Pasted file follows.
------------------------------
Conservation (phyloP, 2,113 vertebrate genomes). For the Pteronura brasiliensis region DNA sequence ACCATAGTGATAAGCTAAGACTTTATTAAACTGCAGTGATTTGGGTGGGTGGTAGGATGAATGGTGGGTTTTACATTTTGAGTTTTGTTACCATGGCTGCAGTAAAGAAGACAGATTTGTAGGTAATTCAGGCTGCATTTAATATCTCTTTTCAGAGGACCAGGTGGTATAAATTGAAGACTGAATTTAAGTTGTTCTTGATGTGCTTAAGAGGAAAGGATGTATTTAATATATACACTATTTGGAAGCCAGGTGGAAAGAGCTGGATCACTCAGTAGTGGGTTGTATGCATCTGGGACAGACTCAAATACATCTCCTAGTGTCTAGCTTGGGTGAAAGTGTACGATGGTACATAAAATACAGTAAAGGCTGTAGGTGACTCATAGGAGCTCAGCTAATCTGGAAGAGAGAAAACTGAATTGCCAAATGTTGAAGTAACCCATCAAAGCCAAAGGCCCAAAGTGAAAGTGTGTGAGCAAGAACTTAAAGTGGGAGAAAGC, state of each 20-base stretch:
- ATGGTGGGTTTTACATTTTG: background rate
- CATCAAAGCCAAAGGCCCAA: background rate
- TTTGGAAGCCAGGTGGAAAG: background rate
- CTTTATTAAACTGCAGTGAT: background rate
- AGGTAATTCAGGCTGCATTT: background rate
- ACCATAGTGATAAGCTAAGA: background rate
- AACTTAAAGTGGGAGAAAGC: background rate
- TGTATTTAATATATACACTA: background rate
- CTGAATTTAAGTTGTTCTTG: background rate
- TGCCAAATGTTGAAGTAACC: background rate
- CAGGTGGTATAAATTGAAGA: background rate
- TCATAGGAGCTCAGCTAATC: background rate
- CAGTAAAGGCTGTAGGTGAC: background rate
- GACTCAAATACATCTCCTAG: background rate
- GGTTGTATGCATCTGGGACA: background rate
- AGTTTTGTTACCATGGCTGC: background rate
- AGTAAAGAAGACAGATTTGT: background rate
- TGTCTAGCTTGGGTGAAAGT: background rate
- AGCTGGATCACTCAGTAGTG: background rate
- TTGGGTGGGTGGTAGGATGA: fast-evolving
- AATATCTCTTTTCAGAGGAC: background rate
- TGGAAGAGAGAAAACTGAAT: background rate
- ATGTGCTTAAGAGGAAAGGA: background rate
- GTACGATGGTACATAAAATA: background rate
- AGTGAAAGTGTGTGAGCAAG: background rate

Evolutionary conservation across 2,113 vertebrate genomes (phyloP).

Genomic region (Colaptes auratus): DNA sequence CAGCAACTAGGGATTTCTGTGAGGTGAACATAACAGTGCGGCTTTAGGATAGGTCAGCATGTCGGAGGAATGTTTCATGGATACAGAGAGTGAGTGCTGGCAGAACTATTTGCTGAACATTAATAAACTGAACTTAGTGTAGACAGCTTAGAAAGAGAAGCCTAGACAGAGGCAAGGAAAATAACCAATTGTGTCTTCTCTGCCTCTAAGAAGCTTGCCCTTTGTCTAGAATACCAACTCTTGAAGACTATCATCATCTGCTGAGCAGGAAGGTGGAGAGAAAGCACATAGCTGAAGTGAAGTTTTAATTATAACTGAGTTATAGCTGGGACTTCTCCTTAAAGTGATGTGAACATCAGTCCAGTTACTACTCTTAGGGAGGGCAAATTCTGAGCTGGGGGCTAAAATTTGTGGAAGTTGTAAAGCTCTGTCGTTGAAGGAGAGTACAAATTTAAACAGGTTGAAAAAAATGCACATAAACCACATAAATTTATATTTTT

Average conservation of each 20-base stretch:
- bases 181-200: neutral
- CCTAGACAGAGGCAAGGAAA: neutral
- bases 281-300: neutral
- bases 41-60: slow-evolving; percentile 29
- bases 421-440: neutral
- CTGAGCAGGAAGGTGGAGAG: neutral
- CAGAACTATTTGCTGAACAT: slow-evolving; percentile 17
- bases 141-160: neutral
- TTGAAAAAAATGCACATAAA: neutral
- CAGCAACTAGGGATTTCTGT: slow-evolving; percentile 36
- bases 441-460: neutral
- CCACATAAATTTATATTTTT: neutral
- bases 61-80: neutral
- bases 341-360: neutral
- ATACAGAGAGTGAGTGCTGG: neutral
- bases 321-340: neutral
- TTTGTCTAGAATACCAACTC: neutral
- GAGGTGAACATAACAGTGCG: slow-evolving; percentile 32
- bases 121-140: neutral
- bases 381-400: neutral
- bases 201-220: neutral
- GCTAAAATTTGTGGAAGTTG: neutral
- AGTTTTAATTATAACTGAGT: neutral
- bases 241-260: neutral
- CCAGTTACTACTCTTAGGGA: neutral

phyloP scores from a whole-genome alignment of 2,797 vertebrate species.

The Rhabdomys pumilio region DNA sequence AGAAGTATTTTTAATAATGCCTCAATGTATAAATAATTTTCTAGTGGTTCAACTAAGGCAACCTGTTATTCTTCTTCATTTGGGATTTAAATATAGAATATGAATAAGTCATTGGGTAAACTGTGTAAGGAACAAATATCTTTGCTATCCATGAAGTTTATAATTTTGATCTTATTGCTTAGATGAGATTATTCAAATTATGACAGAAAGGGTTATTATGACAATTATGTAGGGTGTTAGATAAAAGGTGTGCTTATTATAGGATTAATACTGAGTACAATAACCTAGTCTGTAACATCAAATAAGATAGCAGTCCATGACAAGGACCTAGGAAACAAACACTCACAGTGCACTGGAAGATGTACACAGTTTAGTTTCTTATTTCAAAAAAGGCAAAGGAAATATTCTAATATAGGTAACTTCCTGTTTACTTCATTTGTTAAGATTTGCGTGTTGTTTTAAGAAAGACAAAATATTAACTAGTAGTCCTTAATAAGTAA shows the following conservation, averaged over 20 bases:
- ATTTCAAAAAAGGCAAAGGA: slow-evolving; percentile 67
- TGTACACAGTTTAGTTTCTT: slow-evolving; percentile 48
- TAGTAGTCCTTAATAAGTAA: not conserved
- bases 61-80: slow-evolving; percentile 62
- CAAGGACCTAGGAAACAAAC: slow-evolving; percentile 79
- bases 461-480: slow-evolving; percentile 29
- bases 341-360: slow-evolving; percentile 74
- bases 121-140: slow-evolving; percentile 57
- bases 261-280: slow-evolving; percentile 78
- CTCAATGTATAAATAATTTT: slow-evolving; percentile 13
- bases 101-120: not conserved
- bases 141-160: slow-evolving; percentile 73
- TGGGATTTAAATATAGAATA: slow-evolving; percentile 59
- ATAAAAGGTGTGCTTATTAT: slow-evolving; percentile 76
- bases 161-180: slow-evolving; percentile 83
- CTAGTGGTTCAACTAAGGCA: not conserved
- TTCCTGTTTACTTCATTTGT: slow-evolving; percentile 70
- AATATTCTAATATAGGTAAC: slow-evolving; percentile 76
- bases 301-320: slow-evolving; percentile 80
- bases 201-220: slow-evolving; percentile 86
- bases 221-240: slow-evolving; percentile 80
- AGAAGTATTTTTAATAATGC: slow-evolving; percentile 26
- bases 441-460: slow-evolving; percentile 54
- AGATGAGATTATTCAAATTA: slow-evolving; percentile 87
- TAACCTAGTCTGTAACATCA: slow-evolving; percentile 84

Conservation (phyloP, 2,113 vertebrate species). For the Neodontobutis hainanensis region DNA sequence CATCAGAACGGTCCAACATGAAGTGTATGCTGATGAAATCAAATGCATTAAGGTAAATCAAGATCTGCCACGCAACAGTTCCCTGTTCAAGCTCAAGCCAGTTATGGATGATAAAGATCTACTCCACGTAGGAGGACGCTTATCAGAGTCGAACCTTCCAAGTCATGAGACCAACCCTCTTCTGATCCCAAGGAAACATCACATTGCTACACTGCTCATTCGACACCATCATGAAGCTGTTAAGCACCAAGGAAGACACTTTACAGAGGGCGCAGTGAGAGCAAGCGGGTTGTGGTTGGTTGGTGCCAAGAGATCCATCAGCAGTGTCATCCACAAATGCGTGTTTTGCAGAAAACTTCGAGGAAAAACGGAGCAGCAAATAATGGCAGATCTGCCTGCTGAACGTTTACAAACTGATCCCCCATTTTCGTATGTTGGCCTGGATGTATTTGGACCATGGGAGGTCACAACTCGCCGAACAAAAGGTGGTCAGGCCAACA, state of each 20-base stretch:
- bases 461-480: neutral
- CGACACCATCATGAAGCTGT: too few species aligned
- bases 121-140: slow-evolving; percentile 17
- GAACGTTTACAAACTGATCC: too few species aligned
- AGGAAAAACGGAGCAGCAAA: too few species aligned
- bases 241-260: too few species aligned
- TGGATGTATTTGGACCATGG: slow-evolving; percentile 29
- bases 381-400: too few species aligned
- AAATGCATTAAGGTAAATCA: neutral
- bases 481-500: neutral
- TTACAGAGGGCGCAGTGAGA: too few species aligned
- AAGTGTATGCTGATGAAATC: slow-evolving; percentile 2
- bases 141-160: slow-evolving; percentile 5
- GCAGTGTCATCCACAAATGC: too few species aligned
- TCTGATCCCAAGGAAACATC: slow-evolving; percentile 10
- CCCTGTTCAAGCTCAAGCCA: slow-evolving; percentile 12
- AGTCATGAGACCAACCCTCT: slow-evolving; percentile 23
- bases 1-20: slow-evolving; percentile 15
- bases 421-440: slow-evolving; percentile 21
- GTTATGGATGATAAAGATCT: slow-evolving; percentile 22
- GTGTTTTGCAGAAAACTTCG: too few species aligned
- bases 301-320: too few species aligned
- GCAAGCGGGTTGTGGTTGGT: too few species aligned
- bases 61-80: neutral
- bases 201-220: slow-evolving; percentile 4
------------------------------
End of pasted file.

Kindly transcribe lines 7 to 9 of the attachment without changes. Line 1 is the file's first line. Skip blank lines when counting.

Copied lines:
- ACCATAGTGATAAGCTAAGA: background rate
- AACTTAAAGTGGGAGAAAGC: background rate
- TGTATTTAATATATACACTA: background rate